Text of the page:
How Does A Drive-By NFC Hack Work?

Joel Lee 19-08-2014

Remember the security dangers of using your phone’s NFC features Using NFC? 3 Security Risks To Be Aware Of NFC, which stands for near-field communication, is the next evolution and is already a core feature in some of the newer smartphone models like the Nexus 4 and Samsung Galaxy S4. But as with all... Read More ? It’s been a few years since NFC gained in popularity and Android phone makers, especially Samsung, continue to push the technology with each new model. Yes, there are many wonderful uses for NFC Feel Like a Billionaire With the Latest Uses for Android NFC Technology Did you know Near Field Communication technology powers Bill Gates's techno-utopian Xanadu 2.0 mansion? Visitors to the Gates' estate receive a wearable NFC tag, which comes programmed with the visitors' climatic and aural preferences. Upon... Read More , but they all come with a price. Consider the drive-by mobile attack. Are you at risk? Have you been compromised? It’s possible if you use NFC regularly.


For those who are unfamiliar, NFC stands for near-field communication. It’s a newer type of wireless communication utilized mostly by smartphones in order to perform quick data transfers between NFC-tagged devices. Coloquially, phones are “bumped” or “swiped” together. As the name indicates, it’s an extremely short-range wireless band so devices need to be within centimeters of each other to establish a connection.

The required closeness of devices might make NFC seem safe to use, but the drive-by NFC hack proves that close proximity isn’t enough to protect against the malicious.

NFC Is NOT Secure

NFC was designed to be a connection of convenience, not security. How so? Well, NFC requires you to bump, tap, or swipe an NFC-capable device (e.g., phone) against an NFC-capable reader (e.g., another phone). As long as both devices are NFC-capable and that they are within the NFC wireless range, the connection is valid. As far as the NFC protocol is concerned, the close distance is all that’s necessary for a valid transfer.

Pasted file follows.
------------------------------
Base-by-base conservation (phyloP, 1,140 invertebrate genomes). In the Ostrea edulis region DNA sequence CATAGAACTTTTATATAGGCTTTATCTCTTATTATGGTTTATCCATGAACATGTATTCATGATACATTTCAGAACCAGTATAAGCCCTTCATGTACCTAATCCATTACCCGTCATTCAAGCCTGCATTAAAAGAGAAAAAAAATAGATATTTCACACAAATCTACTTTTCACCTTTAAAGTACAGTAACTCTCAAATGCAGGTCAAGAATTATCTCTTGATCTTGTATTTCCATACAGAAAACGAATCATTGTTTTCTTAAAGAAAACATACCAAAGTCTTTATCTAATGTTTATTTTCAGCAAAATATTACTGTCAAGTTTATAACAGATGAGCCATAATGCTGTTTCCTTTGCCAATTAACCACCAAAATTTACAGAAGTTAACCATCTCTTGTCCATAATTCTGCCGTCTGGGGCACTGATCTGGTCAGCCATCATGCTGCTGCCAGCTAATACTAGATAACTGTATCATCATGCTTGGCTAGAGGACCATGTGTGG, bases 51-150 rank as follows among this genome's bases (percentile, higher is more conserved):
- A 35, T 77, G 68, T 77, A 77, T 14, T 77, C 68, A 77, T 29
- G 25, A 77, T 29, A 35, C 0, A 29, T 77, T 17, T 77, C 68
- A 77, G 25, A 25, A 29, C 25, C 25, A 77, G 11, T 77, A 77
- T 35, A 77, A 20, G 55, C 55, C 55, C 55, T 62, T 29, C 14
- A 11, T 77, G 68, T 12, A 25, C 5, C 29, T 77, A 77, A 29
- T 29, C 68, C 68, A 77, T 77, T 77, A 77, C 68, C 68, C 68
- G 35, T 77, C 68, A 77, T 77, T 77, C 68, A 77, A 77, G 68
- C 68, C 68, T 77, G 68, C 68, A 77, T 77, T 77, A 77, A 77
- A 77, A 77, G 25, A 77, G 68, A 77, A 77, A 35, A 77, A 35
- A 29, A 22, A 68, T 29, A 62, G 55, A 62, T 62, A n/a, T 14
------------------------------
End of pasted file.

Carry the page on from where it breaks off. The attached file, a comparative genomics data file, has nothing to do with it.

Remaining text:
Can you see the weakness? No password or credential requirements! NFC connections are established automatically and do not require any form of login or password entry in the way that WiFi does. This has the potential for some real problems since anyone can establish an NFC connection with your device as long as they get close enough. Imagine if you bumped up against a virus-infected NFC device? It would only take one bump for you to catch it.

NFC can be made secure at the application layer by implementing secure channels or by requiring credentials, but NFC as a protocol itself is not secure at all. And despite the close-proximity requirements for an NFC connection to trigger, unwanted bumps do occur. Sometimes, even a well-intentioned bump (such as when paying with Google Wallet) can result in a disaster.

Basics of An NFC Hack

What is an NFC hack, anyway? Why is this particular form of wireless connection so vulnerable?

It has to do with the way that NFC is implemented on particular devices. Because NFC is a connection based on convenience, and because there aren’t many security checks in place, a bump could end up uploading a virus or malware or some other malicious file to the bumped device. And if the NFC implementation is insecure, that file could be automatically opened by the device.